After speaking with this embryologist and thinking about whether or not my reproductive parts are really all that much of a mystery, I made a decision: I was going to go back to the doctor that I did my last successful cycle with and ask her now that everything is said and done, do we have any insight?

I guess you could say that even though I have my baby, that doesn’t mean I still don’t want some sort of explanation or diagnosis.

The whole experience of returning to the clinic felt surreal. In the waiting room, I was surrounded by women and couples who felt as I did awhile back: Desperate, frustrated, sad and resentful.  I wanted to give everyone there a hug and a baby. I still wish I were Oprah. “You get a baby… and you get a baby!”
Seeing my doctor again was also a little awkward. The last time I saw her, I was hysterically crying hugging her while wearing those oh-so-attractive-blue-paper-gowns. I was dressed much better for this visit… just wanted to mention it.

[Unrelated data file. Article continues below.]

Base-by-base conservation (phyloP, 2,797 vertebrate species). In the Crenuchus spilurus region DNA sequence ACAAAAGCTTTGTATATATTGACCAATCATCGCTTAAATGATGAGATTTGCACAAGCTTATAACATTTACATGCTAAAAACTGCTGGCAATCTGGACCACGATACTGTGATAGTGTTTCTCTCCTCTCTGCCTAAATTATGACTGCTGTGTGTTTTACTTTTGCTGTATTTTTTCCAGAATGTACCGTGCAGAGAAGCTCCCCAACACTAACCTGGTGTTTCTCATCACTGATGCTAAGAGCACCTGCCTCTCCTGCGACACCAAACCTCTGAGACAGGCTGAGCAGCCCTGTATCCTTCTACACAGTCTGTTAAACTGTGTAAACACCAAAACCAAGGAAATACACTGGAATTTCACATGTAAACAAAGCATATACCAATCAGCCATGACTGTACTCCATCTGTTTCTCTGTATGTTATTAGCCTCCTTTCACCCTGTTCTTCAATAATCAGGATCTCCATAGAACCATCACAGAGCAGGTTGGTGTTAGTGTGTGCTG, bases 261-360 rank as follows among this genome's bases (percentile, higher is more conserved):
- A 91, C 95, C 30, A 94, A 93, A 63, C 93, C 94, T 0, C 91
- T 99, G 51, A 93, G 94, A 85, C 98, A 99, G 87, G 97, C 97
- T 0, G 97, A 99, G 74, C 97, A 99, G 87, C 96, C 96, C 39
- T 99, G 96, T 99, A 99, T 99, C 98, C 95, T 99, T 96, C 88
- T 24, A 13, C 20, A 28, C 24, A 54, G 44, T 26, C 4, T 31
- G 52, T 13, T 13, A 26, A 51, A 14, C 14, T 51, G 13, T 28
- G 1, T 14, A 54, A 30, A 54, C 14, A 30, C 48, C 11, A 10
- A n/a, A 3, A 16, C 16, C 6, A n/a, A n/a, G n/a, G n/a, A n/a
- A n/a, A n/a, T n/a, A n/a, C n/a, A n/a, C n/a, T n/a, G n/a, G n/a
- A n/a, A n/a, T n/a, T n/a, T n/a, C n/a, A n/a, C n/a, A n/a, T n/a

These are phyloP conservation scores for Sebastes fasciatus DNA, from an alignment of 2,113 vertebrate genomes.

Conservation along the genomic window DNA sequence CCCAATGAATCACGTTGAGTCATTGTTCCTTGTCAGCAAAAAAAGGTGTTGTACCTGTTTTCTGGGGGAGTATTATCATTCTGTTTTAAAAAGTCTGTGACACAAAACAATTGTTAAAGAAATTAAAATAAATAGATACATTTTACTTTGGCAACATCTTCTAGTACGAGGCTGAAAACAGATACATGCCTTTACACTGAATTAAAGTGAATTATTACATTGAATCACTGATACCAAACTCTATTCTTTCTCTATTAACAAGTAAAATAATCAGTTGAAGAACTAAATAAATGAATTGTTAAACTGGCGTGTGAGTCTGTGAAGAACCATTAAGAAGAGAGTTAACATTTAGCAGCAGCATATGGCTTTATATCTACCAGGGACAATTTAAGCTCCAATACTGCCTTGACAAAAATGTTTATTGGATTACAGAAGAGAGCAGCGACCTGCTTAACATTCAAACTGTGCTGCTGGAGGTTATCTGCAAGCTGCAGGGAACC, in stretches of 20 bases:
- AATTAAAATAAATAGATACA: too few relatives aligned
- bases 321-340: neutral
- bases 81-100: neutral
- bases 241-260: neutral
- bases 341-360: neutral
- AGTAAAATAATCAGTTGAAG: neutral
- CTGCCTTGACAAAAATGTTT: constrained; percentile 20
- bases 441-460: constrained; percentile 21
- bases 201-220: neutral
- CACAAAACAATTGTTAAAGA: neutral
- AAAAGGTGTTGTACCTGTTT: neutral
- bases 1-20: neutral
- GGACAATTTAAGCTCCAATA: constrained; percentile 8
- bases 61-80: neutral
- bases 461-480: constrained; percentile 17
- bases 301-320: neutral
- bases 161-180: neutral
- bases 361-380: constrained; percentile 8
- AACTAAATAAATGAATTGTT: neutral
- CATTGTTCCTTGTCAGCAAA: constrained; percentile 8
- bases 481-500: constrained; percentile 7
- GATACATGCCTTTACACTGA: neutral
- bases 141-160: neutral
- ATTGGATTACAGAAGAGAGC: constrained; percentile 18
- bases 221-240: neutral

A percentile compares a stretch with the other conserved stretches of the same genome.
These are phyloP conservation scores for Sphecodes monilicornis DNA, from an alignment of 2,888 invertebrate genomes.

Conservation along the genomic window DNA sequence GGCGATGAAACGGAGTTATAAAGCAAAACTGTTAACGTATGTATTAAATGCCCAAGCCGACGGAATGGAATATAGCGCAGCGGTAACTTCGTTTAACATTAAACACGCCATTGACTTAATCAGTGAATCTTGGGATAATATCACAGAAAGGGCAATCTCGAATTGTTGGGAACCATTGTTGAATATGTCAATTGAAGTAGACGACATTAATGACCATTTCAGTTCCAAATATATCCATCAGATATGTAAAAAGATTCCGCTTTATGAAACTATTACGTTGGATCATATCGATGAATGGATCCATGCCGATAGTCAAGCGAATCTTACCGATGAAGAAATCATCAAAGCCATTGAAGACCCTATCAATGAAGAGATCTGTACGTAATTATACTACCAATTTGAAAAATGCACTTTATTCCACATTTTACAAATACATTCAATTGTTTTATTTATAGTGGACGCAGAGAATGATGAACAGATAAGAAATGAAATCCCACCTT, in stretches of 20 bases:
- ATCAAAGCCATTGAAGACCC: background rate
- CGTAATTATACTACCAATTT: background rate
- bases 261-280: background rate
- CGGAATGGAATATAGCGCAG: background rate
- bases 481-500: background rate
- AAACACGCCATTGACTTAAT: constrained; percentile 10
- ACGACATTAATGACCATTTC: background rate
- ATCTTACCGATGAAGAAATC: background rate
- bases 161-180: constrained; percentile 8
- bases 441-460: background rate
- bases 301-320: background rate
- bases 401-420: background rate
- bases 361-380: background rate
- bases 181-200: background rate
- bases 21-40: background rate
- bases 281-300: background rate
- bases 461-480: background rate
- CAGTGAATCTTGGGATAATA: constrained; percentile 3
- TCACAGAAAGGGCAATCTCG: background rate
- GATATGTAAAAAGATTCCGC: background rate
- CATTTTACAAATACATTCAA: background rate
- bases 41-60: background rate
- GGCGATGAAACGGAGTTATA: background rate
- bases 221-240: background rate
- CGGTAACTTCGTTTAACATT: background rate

Overall, this is what I learned: Even though my blood work is fine, IVF in and of itself is diagnostic and by going through the process, it showed that I must have some sort of egg quality issue. She said what was interesting about me though was that my eggs are smart in the sense that if they aren’t going to form a healthy embryo, they just don’t form at all. Of the embryos I have had, they have always been 8-cell grade A fabulous. It’s like my eggs are saying, “This is either going to be perfect or it’s going to be nothing.” I had no idea my eggs had such high standards. If only I had these same standards when I was dating way back when. I could have saved a lot of heartaches!

She told me that my chances of ever getting pregnant on my own were 1% – 3% and if I did want to have another baby, she would recommend going straight to IVF with the understanding that she wouldn’t do it more than once. I am 39 years old, my eggs are choosy and she felt that it would save me heartache if my husband and I said, “One more and that’s it” as opposed to, “Let’s open this whole can of worms all over again.”